The Peruvian ocean carrier Empresa Naviera Santa, stung by rates that have fallen by more than 30 percent on its routes and a severe slowdown in traffic, is undergoing a retrenchment that will take it out of certain markets and leave it a much smaller player in others, the carrier said Tuesday.

The carrier has suspended container trade between the United States and Central America, where it held an 11 percent-to-13 percent market share to Guatemala and El Salvador.That move, which was not announced to shippers when the service was dropped early this month, resulted in the withdrawal of one ship and layoffs of 18 to 20 people at the carrier's Miami headquarters. The company now has 34 employees in Miami.

Also canceled is the carrier's breakbulk service between the U.S. East Coast and Peru and Chile, the only such service on that route. The carrier's existing breakbulk-container trade between the U.S. Gulf and Peru and Chile will be extended to include Charleston and Miami, but East Coast service north of Charleston will be discontinued.

"We're trying to restructure, to become profitable, so we're concentrating on profitable runs by making these changes," an official with Empresa Naviera Santa (USA), the line's U.S. ship agent, said Tuesday.

What remains for the Lima, Peru, carrier is its Gulf and now South Atlantic breakbulk operation, which uses two ships, and a deal under which Empresa charters container slots aboard ships operated by Lykes Bros. Steamship Co. of New Orleans and the Chilean carrier Compania Chilena de Navegacion Interoceanica, or CCNI.

Empresa has an 11 percent share of the containerized market between the United States and Peru, and a 5 percent share to Chile, according to the Port Import/Export Reporting Service (PIERS), a unit of The Journal of Commerce. A third of Empresa's business is breakbulk, according to PIERS.

In explaining why the company is restructuring, the ship agent said that rates on the carrier's Central American routes, which had included direct calls to Guatemala and Honduras, had fallen 45 percent since 1990 and had never recovered.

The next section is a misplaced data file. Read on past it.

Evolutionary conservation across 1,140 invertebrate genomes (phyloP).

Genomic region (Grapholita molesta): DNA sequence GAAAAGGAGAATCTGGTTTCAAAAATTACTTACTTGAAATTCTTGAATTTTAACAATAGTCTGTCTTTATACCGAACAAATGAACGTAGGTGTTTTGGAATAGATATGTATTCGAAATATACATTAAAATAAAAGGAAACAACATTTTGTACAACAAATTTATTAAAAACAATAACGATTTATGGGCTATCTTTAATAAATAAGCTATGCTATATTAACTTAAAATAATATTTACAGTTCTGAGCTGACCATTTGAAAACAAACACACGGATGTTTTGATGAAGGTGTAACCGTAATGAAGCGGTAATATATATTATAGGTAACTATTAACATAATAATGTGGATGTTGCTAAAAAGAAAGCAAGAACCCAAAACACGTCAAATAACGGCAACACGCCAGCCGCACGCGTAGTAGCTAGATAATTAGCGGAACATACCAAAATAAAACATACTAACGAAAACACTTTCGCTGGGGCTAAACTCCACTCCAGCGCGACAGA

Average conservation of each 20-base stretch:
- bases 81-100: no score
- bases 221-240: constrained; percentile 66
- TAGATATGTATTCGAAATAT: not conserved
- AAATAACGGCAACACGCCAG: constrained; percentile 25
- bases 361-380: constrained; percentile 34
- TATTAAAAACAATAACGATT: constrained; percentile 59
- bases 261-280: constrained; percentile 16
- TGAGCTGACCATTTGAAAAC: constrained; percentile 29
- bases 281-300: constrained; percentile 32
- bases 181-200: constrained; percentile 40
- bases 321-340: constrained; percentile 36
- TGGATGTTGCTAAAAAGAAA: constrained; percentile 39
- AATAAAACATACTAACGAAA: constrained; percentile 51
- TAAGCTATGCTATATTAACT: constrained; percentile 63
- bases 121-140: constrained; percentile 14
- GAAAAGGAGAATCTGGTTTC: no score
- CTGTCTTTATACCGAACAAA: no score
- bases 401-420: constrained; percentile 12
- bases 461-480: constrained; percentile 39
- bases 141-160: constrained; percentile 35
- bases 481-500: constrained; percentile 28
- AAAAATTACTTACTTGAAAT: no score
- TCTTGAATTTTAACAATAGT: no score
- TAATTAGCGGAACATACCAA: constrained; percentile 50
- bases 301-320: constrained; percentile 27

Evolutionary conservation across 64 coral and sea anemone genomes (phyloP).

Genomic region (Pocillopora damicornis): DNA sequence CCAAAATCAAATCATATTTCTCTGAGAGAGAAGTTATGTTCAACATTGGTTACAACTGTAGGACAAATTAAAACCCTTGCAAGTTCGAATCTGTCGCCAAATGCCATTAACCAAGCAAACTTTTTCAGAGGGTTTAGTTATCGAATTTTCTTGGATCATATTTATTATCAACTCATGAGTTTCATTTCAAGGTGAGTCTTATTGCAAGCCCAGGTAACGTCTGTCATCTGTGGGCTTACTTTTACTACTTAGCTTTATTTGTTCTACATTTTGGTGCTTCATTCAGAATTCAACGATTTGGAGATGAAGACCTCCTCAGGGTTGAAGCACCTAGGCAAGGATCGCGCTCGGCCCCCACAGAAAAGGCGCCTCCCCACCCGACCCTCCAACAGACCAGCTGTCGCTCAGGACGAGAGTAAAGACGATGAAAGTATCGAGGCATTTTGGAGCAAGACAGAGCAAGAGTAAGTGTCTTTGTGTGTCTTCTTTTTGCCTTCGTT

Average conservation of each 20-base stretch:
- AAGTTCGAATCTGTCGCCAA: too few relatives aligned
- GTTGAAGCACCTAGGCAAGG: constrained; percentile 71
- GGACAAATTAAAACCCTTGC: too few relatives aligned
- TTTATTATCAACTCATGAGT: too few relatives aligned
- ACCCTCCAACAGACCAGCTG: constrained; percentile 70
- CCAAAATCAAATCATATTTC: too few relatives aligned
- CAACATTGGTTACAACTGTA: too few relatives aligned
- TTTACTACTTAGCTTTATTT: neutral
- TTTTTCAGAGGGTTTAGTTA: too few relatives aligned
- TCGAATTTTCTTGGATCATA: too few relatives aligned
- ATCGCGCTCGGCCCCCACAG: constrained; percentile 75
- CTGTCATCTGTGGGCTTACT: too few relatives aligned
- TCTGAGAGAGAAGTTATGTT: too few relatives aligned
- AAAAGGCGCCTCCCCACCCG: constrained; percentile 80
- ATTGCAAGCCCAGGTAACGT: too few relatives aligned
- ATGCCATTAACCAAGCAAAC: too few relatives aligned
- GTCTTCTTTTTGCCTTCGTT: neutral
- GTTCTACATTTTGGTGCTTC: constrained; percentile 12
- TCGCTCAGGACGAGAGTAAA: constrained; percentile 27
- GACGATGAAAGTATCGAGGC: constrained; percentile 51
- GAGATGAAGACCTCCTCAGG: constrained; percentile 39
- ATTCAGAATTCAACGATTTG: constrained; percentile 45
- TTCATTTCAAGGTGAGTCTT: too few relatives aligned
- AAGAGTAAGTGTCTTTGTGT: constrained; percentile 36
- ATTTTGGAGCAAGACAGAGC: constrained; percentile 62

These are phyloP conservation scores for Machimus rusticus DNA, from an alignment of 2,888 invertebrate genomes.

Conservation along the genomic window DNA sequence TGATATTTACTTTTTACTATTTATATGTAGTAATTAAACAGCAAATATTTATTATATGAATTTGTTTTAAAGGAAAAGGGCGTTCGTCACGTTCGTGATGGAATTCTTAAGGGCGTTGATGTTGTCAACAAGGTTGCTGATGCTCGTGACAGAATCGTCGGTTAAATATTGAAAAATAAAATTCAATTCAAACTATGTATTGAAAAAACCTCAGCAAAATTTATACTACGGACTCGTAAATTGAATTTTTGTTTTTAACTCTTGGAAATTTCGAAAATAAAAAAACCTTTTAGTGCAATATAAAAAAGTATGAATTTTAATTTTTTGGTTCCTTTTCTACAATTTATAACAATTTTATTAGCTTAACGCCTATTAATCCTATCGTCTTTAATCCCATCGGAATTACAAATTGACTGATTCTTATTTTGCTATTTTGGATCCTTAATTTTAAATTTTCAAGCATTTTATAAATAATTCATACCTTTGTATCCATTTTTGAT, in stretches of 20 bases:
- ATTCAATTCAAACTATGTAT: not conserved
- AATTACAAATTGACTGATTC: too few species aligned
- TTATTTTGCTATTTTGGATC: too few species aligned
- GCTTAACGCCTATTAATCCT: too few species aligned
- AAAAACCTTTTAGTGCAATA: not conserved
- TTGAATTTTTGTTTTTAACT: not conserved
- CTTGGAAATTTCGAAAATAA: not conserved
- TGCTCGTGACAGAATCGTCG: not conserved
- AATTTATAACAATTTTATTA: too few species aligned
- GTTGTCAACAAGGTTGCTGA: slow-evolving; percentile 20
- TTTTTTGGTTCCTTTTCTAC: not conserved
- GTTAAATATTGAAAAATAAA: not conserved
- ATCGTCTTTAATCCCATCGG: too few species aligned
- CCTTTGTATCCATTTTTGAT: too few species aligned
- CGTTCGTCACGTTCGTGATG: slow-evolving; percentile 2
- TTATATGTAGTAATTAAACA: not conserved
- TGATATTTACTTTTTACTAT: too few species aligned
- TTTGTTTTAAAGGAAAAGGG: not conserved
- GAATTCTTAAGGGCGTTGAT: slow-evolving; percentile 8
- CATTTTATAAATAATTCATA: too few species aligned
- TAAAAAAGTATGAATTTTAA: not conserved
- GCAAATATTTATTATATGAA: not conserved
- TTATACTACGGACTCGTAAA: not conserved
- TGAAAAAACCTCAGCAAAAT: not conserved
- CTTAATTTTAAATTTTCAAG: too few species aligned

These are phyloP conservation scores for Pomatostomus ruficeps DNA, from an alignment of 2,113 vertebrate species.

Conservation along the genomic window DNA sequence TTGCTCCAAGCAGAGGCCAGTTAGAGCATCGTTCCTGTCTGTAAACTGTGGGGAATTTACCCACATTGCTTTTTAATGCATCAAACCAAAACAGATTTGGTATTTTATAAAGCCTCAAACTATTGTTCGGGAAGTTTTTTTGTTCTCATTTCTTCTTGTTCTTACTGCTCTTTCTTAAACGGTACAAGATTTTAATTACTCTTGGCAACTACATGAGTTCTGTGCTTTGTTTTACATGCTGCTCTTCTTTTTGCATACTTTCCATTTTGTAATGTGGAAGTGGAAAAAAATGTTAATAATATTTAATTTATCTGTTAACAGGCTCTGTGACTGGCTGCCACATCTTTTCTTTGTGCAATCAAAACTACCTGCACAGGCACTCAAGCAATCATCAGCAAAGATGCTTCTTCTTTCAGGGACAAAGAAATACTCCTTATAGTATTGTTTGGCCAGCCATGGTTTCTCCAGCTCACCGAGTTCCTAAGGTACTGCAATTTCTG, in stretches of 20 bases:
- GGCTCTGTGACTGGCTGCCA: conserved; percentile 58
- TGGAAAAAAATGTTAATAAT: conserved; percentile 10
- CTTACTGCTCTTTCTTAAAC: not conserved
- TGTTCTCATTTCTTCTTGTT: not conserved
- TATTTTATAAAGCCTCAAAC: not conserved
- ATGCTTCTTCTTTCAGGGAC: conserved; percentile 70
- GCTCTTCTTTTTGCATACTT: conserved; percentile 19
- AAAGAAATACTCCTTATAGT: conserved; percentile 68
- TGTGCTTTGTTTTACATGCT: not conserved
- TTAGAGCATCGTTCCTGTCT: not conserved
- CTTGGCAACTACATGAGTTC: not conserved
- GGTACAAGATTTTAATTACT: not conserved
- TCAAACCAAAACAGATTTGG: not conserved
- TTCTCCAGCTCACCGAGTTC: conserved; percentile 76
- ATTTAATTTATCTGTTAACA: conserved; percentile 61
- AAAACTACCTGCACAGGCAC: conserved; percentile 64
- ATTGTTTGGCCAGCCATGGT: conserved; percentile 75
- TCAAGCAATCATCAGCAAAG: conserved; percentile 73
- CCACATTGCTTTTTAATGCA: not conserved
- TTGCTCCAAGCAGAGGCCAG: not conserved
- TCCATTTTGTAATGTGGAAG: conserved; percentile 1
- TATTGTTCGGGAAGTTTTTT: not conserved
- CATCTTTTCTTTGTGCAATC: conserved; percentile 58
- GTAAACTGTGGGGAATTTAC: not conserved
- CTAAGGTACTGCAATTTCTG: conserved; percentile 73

On its East Coast breakbulk routes, he said, traffic volume fell more than 60 percent in the last year.

"We don't know if it is being sourced from another area or another continent, but (the volumes) are not there to continue" the service, the official said.

The carrier has been retrenching steadily all year.

This spring, it canceled a roll-on, roll-off service between South Florida and the west coast of South America after only one sailing. In June it stopped operating containerships by entering into the slot-charter deal with Lykes and CCNI. And in July, the carrier canceled direct service to Costa Rica and laid off seven people.

An atmosphere of uncertainty pervaded Empresa on Tuesday, with the remaining U.S. employees unaware of the company's status.

"We're waiting to find out where we are going from here," one New York sales representative said.

Shippers contacted Tuesday also were not aware of the company's plans, and some expressed reluctance to continue using the carrier for container shipments to South America.

"I would be reluctant to let them handle any shipments at the present time," said Carlos Onate, sales representative for Carisam International Corp. of Miami, which supplies liquor to U.S. embassies and to duty-free stores in Central and South America.

The carrier's container business to Chile and Peru may improve after the formation this summer of a new conference - the West Coast of South America Agreement - in which member lines including Empresa have committed themselves to ending a rate war that has driven down rates by 25 percent to 30 percent northbound and 20 percent southbound.

Shipping executives speaking on a condition of anonymity said the carrier's problems stemmed from depressed rates on its principal trade routes, an inability to compete with carriers using more modern equipment, and the fact that its owner, Roberto Leigh, is diverting resources to his airline, Faucett Peruvian Airlines.

The airline operates two Lockheed L10-11s and has 14 percent of the seats on routes between the United States and Peru, said Merge Global, a transportation consulting firm in Alexandria, Va.